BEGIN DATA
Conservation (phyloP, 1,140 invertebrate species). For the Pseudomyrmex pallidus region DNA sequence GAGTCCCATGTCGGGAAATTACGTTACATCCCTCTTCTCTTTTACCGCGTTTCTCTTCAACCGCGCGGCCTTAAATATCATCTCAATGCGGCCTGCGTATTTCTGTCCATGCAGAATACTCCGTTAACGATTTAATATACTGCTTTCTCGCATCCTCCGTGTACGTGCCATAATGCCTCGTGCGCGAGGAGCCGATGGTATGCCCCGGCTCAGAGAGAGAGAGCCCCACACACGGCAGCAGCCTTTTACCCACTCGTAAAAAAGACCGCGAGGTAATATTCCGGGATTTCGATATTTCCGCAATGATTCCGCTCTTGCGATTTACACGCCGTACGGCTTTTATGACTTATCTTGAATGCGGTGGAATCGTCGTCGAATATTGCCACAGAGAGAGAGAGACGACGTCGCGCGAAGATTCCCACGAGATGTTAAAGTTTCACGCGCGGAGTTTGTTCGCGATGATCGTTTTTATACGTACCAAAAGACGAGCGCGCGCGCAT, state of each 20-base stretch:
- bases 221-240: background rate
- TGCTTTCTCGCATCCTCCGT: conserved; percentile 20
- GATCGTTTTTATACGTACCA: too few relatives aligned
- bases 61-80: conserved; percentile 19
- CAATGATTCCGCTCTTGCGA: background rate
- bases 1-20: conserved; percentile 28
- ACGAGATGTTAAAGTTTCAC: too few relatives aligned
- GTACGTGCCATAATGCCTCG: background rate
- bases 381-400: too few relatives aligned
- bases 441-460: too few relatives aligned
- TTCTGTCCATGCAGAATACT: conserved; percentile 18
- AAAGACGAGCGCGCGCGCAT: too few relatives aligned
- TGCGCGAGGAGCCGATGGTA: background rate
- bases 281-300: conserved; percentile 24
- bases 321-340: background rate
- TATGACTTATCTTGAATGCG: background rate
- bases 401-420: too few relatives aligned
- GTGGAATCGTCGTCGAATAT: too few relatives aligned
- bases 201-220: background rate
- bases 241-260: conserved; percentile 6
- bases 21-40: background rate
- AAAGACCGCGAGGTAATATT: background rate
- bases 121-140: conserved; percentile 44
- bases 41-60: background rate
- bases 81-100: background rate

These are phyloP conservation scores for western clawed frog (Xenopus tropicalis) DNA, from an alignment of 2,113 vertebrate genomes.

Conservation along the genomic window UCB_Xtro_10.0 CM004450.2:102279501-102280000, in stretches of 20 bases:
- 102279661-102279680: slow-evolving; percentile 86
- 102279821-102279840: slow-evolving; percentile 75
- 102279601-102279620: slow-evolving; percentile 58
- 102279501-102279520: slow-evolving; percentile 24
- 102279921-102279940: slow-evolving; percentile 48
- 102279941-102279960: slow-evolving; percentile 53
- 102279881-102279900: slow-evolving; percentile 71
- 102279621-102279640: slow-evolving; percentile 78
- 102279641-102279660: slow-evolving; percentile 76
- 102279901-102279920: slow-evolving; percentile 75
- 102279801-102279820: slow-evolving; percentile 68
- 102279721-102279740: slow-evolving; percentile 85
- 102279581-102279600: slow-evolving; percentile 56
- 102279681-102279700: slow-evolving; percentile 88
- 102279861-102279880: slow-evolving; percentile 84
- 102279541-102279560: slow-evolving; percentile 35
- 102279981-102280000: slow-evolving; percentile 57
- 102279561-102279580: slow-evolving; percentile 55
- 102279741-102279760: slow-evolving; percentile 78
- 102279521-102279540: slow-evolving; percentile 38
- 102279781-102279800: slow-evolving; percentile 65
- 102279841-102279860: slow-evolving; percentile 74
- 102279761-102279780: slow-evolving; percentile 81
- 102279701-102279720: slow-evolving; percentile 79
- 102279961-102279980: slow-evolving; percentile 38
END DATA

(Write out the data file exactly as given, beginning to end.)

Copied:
Conservation (phyloP, 1,140 invertebrate species). For the Pseudomyrmex pallidus region DNA sequence GAGTCCCATGTCGGGAAATTACGTTACATCCCTCTTCTCTTTTACCGCGTTTCTCTTCAACCGCGCGGCCTTAAATATCATCTCAATGCGGCCTGCGTATTTCTGTCCATGCAGAATACTCCGTTAACGATTTAATATACTGCTTTCTCGCATCCTCCGTGTACGTGCCATAATGCCTCGTGCGCGAGGAGCCGATGGTATGCCCCGGCTCAGAGAGAGAGAGCCCCACACACGGCAGCAGCCTTTTACCCACTCGTAAAAAAGACCGCGAGGTAATATTCCGGGATTTCGATATTTCCGCAATGATTCCGCTCTTGCGATTTACACGCCGTACGGCTTTTATGACTTATCTTGAATGCGGTGGAATCGTCGTCGAATATTGCCACAGAGAGAGAGAGACGACGTCGCGCGAAGATTCCCACGAGATGTTAAAGTTTCACGCGCGGAGTTTGTTCGCGATGATCGTTTTTATACGTACCAAAAGACGAGCGCGCGCGCAT, state of each 20-base stretch:
- bases 221-240: background rate
- TGCTTTCTCGCATCCTCCGT: conserved; percentile 20
- GATCGTTTTTATACGTACCA: too few relatives aligned
- bases 61-80: conserved; percentile 19
- CAATGATTCCGCTCTTGCGA: background rate
- bases 1-20: conserved; percentile 28
- ACGAGATGTTAAAGTTTCAC: too few relatives aligned
- GTACGTGCCATAATGCCTCG: background rate
- bases 381-400: too few relatives aligned
- bases 441-460: too few relatives aligned
- TTCTGTCCATGCAGAATACT: conserved; percentile 18
- AAAGACGAGCGCGCGCGCAT: too few relatives aligned
- TGCGCGAGGAGCCGATGGTA: background rate
- bases 281-300: conserved; percentile 24
- bases 321-340: background rate
- TATGACTTATCTTGAATGCG: background rate
- bases 401-420: too few relatives aligned
- GTGGAATCGTCGTCGAATAT: too few relatives aligned
- bases 201-220: background rate
- bases 241-260: conserved; percentile 6
- bases 21-40: background rate
- AAAGACCGCGAGGTAATATT: background rate
- bases 121-140: conserved; percentile 44
- bases 41-60: background rate
- bases 81-100: background rate

These are phyloP conservation scores for western clawed frog (Xenopus tropicalis) DNA, from an alignment of 2,113 vertebrate genomes.

Conservation along the genomic window UCB_Xtro_10.0 CM004450.2:102279501-102280000, in stretches of 20 bases:
- 102279661-102279680: slow-evolving; percentile 86
- 102279821-102279840: slow-evolving; percentile 75
- 102279601-102279620: slow-evolving; percentile 58
- 102279501-102279520: slow-evolving; percentile 24
- 102279921-102279940: slow-evolving; percentile 48
- 102279941-102279960: slow-evolving; percentile 53
- 102279881-102279900: slow-evolving; percentile 71
- 102279621-102279640: slow-evolving; percentile 78
- 102279641-102279660: slow-evolving; percentile 76
- 102279901-102279920: slow-evolving; percentile 75
- 102279801-102279820: slow-evolving; percentile 68
- 102279721-102279740: slow-evolving; percentile 85
- 102279581-102279600: slow-evolving; percentile 56
- 102279681-102279700: slow-evolving; percentile 88
- 102279861-102279880: slow-evolving; percentile 84
- 102279541-102279560: slow-evolving; percentile 35
- 102279981-102280000: slow-evolving; percentile 57
- 102279561-102279580: slow-evolving; percentile 55
- 102279741-102279760: slow-evolving; percentile 78
- 102279521-102279540: slow-evolving; percentile 38
- 102279781-102279800: slow-evolving; percentile 65
- 102279841-102279860: slow-evolving; percentile 74
- 102279761-102279780: slow-evolving; percentile 81
- 102279701-102279720: slow-evolving; percentile 79
- 102279961-102279980: slow-evolving; percentile 38